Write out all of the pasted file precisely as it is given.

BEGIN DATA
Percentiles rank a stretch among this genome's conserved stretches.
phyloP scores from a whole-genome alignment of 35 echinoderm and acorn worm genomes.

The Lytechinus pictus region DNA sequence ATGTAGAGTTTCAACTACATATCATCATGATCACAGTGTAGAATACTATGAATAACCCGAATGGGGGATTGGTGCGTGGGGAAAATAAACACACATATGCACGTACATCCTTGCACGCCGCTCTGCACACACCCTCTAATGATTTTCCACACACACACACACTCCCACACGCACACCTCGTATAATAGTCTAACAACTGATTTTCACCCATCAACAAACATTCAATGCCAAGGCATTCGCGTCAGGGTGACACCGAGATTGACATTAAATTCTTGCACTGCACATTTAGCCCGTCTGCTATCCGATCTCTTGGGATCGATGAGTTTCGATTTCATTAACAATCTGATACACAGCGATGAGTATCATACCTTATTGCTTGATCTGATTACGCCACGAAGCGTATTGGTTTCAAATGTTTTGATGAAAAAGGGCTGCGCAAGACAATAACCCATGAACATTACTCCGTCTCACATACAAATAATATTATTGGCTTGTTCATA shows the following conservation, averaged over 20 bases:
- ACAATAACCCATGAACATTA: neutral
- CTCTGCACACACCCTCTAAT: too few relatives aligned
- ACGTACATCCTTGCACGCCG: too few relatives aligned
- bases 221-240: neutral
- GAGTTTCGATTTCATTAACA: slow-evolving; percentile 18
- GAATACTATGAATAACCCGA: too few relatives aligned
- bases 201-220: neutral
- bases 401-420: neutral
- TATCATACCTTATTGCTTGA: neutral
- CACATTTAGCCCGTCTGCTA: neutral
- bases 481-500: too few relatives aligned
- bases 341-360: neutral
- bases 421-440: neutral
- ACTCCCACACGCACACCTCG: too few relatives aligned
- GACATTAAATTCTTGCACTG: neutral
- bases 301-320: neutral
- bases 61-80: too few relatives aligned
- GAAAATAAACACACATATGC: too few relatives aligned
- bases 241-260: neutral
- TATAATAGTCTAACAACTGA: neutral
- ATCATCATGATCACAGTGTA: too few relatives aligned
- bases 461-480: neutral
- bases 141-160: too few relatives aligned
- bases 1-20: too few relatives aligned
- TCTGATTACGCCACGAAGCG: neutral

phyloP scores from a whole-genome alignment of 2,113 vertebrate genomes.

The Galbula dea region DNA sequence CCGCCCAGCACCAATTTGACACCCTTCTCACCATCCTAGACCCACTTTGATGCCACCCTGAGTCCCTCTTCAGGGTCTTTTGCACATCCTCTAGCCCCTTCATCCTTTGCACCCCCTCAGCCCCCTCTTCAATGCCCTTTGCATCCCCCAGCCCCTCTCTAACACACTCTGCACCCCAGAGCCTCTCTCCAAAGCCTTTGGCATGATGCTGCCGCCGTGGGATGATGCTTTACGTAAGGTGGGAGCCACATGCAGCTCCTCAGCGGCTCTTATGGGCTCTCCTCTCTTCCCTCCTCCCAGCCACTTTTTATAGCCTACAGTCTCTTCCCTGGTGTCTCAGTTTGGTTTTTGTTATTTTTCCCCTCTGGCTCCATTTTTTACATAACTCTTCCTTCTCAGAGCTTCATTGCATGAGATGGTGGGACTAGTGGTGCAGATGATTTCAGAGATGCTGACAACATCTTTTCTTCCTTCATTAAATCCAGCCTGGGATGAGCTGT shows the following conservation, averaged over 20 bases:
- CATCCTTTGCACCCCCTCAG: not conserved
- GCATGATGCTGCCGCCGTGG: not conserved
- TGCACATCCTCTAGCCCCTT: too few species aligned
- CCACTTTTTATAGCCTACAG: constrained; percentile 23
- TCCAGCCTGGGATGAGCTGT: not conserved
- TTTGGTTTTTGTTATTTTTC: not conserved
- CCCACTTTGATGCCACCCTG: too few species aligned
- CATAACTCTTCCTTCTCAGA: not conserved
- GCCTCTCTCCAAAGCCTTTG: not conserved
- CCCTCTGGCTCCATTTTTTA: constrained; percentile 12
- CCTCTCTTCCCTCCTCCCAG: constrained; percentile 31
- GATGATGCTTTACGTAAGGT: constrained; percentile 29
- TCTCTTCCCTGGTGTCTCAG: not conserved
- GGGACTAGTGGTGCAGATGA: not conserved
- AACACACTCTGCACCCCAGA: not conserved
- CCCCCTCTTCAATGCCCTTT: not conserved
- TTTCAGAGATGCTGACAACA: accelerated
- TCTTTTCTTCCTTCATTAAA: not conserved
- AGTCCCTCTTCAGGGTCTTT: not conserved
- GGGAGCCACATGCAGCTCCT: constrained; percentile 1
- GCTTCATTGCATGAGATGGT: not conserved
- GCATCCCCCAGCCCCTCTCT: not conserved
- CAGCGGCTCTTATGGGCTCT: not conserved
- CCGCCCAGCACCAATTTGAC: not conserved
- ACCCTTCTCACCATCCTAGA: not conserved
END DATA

Percentiles rank a stretch among this genome's conserved stretches.
phyloP scores from a whole-genome alignment of 35 echinoderm and acorn worm genomes.

The Lytechinus pictus region DNA sequence ATGTAGAGTTTCAACTACATATCATCATGATCACAGTGTAGAATACTATGAATAACCCGAATGGGGGATTGGTGCGTGGGGAAAATAAACACACATATGCACGTACATCCTTGCACGCCGCTCTGCACACACCCTCTAATGATTTTCCACACACACACACACTCCCACACGCACACCTCGTATAATAGTCTAACAACTGATTTTCACCCATCAACAAACATTCAATGCCAAGGCATTCGCGTCAGGGTGACACCGAGATTGACATTAAATTCTTGCACTGCACATTTAGCCCGTCTGCTATCCGATCTCTTGGGATCGATGAGTTTCGATTTCATTAACAATCTGATACACAGCGATGAGTATCATACCTTATTGCTTGATCTGATTACGCCACGAAGCGTATTGGTTTCAAATGTTTTGATGAAAAAGGGCTGCGCAAGACAATAACCCATGAACATTACTCCGTCTCACATACAAATAATATTATTGGCTTGTTCATA shows the following conservation, averaged over 20 bases:
- ACAATAACCCATGAACATTA: neutral
- CTCTGCACACACCCTCTAAT: too few relatives aligned
- ACGTACATCCTTGCACGCCG: too few relatives aligned
- bases 221-240: neutral
- GAGTTTCGATTTCATTAACA: slow-evolving; percentile 18
- GAATACTATGAATAACCCGA: too few relatives aligned
- bases 201-220: neutral
- bases 401-420: neutral
- TATCATACCTTATTGCTTGA: neutral
- CACATTTAGCCCGTCTGCTA: neutral
- bases 481-500: too few relatives aligned
- bases 341-360: neutral
- bases 421-440: neutral
- ACTCCCACACGCACACCTCG: too few relatives aligned
- GACATTAAATTCTTGCACTG: neutral
- bases 301-320: neutral
- bases 61-80: too few relatives aligned
- GAAAATAAACACACATATGC: too few relatives aligned
- bases 241-260: neutral
- TATAATAGTCTAACAACTGA: neutral
- ATCATCATGATCACAGTGTA: too few relatives aligned
- bases 461-480: neutral
- bases 141-160: too few relatives aligned
- bases 1-20: too few relatives aligned
- TCTGATTACGCCACGAAGCG: neutral

phyloP scores from a whole-genome alignment of 2,113 vertebrate genomes.

The Galbula dea region DNA sequence CCGCCCAGCACCAATTTGACACCCTTCTCACCATCCTAGACCCACTTTGATGCCACCCTGAGTCCCTCTTCAGGGTCTTTTGCACATCCTCTAGCCCCTTCATCCTTTGCACCCCCTCAGCCCCCTCTTCAATGCCCTTTGCATCCCCCAGCCCCTCTCTAACACACTCTGCACCCCAGAGCCTCTCTCCAAAGCCTTTGGCATGATGCTGCCGCCGTGGGATGATGCTTTACGTAAGGTGGGAGCCACATGCAGCTCCTCAGCGGCTCTTATGGGCTCTCCTCTCTTCCCTCCTCCCAGCCACTTTTTATAGCCTACAGTCTCTTCCCTGGTGTCTCAGTTTGGTTTTTGTTATTTTTCCCCTCTGGCTCCATTTTTTACATAACTCTTCCTTCTCAGAGCTTCATTGCATGAGATGGTGGGACTAGTGGTGCAGATGATTTCAGAGATGCTGACAACATCTTTTCTTCCTTCATTAAATCCAGCCTGGGATGAGCTGT shows the following conservation, averaged over 20 bases:
- CATCCTTTGCACCCCCTCAG: not conserved
- GCATGATGCTGCCGCCGTGG: not conserved
- TGCACATCCTCTAGCCCCTT: too few species aligned
- CCACTTTTTATAGCCTACAG: constrained; percentile 23
- TCCAGCCTGGGATGAGCTGT: not conserved
- TTTGGTTTTTGTTATTTTTC: not conserved
- CCCACTTTGATGCCACCCTG: too few species aligned
- CATAACTCTTCCTTCTCAGA: not conserved
- GCCTCTCTCCAAAGCCTTTG: not conserved
- CCCTCTGGCTCCATTTTTTA: constrained; percentile 12
- CCTCTCTTCCCTCCTCCCAG: constrained; percentile 31
- GATGATGCTTTACGTAAGGT: constrained; percentile 29
- TCTCTTCCCTGGTGTCTCAG: not conserved
- GGGACTAGTGGTGCAGATGA: not conserved
- AACACACTCTGCACCCCAGA: not conserved
- CCCCCTCTTCAATGCCCTTT: not conserved
- TTTCAGAGATGCTGACAACA: accelerated
- TCTTTTCTTCCTTCATTAAA: not conserved
- AGTCCCTCTTCAGGGTCTTT: not conserved
- GGGAGCCACATGCAGCTCCT: constrained; percentile 1
- GCTTCATTGCATGAGATGGT: not conserved
- GCATCCCCCAGCCCCTCTCT: not conserved
- CAGCGGCTCTTATGGGCTCT: not conserved
- CCGCCCAGCACCAATTTGAC: not conserved
- ACCCTTCTCACCATCCTAGA: not conserved